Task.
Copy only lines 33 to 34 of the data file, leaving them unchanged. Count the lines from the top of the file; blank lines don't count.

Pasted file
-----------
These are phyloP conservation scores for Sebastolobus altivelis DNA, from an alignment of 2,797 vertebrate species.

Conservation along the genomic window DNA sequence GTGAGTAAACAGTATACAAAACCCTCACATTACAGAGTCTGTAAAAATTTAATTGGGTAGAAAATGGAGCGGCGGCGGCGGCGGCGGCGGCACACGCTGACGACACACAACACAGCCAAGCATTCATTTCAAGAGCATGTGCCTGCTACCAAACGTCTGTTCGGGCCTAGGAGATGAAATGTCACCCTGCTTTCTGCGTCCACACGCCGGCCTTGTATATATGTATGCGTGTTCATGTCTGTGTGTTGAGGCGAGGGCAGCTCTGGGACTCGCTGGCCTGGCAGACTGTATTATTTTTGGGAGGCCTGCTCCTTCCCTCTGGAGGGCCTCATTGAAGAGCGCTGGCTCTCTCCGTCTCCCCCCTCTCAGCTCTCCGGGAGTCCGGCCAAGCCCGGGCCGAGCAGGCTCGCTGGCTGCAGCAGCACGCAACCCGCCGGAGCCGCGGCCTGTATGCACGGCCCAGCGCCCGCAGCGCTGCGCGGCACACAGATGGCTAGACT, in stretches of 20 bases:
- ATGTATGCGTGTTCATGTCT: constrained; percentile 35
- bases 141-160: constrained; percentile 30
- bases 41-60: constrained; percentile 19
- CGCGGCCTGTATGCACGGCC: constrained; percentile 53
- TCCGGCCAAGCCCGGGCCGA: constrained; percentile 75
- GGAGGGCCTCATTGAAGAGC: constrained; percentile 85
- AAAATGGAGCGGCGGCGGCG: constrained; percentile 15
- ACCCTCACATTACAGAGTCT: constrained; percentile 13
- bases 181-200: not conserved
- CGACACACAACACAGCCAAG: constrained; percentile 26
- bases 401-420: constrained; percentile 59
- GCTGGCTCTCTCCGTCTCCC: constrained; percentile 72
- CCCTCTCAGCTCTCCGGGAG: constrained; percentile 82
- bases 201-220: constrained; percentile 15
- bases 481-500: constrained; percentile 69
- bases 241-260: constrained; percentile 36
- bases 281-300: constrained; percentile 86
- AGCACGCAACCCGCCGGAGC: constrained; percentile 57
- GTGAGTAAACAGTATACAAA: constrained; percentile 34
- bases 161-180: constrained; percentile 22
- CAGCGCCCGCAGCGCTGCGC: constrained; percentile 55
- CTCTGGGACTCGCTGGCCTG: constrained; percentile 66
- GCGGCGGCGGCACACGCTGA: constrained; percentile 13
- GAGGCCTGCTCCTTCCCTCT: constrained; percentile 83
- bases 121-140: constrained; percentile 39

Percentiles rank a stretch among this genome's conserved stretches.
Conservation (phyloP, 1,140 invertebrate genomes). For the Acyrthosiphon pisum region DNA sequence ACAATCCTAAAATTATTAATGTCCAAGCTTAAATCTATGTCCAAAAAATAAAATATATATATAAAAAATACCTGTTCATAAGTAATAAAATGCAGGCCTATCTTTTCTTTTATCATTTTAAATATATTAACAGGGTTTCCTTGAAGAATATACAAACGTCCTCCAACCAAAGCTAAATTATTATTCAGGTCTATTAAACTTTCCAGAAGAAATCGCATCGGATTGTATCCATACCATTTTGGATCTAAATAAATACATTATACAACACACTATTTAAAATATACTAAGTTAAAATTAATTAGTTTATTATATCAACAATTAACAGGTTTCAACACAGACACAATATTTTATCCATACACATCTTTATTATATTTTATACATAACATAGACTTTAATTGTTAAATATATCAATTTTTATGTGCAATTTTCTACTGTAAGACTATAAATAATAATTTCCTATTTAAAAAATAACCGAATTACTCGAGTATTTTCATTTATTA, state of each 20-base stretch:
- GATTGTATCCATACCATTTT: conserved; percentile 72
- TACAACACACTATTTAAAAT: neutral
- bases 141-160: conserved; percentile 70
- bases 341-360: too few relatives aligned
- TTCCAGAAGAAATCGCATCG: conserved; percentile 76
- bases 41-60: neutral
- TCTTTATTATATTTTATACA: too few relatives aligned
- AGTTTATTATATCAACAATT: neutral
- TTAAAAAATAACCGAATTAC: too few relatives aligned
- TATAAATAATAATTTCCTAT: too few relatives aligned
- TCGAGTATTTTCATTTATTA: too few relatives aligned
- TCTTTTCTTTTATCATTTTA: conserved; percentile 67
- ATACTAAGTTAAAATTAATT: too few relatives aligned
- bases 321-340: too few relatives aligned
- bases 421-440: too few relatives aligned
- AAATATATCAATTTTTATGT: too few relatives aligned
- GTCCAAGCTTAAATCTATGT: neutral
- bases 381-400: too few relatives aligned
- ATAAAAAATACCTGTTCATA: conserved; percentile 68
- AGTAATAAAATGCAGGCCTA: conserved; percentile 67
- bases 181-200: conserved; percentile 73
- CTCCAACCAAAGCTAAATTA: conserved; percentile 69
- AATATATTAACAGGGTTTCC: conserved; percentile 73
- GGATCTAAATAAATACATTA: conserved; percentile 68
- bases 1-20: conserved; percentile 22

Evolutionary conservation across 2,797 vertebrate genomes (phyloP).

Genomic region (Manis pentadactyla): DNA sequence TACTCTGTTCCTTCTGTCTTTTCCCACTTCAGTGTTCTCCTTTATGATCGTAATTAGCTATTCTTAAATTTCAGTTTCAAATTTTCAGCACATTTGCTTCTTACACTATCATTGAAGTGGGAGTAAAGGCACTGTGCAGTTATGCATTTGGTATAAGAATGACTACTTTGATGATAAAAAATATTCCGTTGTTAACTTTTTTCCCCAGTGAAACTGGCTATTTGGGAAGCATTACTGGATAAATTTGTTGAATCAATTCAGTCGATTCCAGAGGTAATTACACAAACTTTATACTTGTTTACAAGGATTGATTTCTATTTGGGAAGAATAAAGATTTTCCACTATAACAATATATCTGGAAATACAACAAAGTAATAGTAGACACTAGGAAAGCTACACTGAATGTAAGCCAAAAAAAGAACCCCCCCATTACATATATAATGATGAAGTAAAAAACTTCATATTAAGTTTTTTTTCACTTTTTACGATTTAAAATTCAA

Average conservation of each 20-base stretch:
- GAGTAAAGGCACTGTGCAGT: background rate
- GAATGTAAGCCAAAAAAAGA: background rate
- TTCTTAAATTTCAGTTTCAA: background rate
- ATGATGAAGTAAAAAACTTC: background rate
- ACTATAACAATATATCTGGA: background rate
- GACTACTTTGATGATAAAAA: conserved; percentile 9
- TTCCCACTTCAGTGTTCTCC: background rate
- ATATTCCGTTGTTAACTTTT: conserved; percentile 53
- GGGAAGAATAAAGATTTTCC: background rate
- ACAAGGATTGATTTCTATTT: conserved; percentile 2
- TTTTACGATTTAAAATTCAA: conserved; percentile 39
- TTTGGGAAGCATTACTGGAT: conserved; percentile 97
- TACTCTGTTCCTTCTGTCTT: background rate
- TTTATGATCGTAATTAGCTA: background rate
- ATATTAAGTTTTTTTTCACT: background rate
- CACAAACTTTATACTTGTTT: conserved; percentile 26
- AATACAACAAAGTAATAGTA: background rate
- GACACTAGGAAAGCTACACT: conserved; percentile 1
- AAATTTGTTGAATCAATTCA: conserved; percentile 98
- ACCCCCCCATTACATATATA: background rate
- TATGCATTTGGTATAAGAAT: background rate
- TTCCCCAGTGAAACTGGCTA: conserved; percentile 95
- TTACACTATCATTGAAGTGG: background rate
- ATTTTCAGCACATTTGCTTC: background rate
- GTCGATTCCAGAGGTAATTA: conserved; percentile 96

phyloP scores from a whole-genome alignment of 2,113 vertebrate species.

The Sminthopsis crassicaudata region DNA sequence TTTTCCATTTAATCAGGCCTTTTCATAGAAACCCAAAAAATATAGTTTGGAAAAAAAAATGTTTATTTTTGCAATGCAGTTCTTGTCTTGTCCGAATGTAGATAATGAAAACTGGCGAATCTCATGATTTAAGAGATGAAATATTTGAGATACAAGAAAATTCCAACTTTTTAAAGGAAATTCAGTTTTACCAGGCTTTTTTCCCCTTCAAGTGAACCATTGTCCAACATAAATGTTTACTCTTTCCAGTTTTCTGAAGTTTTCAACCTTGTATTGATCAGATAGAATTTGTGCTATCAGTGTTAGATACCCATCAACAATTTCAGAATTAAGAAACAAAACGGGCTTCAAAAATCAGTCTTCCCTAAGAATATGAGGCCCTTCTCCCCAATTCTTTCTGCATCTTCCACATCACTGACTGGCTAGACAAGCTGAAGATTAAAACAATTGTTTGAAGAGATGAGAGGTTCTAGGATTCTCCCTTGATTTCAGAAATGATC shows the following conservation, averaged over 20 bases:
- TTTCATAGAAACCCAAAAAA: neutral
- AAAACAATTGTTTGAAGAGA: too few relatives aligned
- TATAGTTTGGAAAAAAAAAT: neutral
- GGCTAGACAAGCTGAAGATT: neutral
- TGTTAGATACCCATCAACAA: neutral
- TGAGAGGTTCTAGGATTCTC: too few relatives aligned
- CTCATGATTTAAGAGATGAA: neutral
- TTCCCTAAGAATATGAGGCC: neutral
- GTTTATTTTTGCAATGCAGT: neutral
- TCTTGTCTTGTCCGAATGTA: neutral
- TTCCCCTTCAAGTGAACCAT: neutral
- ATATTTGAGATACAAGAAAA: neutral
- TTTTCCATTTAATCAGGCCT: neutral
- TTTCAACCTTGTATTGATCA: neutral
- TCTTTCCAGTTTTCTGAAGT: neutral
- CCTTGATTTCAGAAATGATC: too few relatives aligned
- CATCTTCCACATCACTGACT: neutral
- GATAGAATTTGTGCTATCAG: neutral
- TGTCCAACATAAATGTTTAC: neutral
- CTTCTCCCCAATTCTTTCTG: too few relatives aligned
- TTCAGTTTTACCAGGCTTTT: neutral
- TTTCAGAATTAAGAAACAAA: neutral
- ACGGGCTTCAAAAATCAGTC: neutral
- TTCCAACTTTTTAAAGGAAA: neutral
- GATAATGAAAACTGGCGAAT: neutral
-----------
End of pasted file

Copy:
- bases 341-360: too few relatives aligned
- TTCCAGAAGAAATCGCATCG: conserved; percentile 76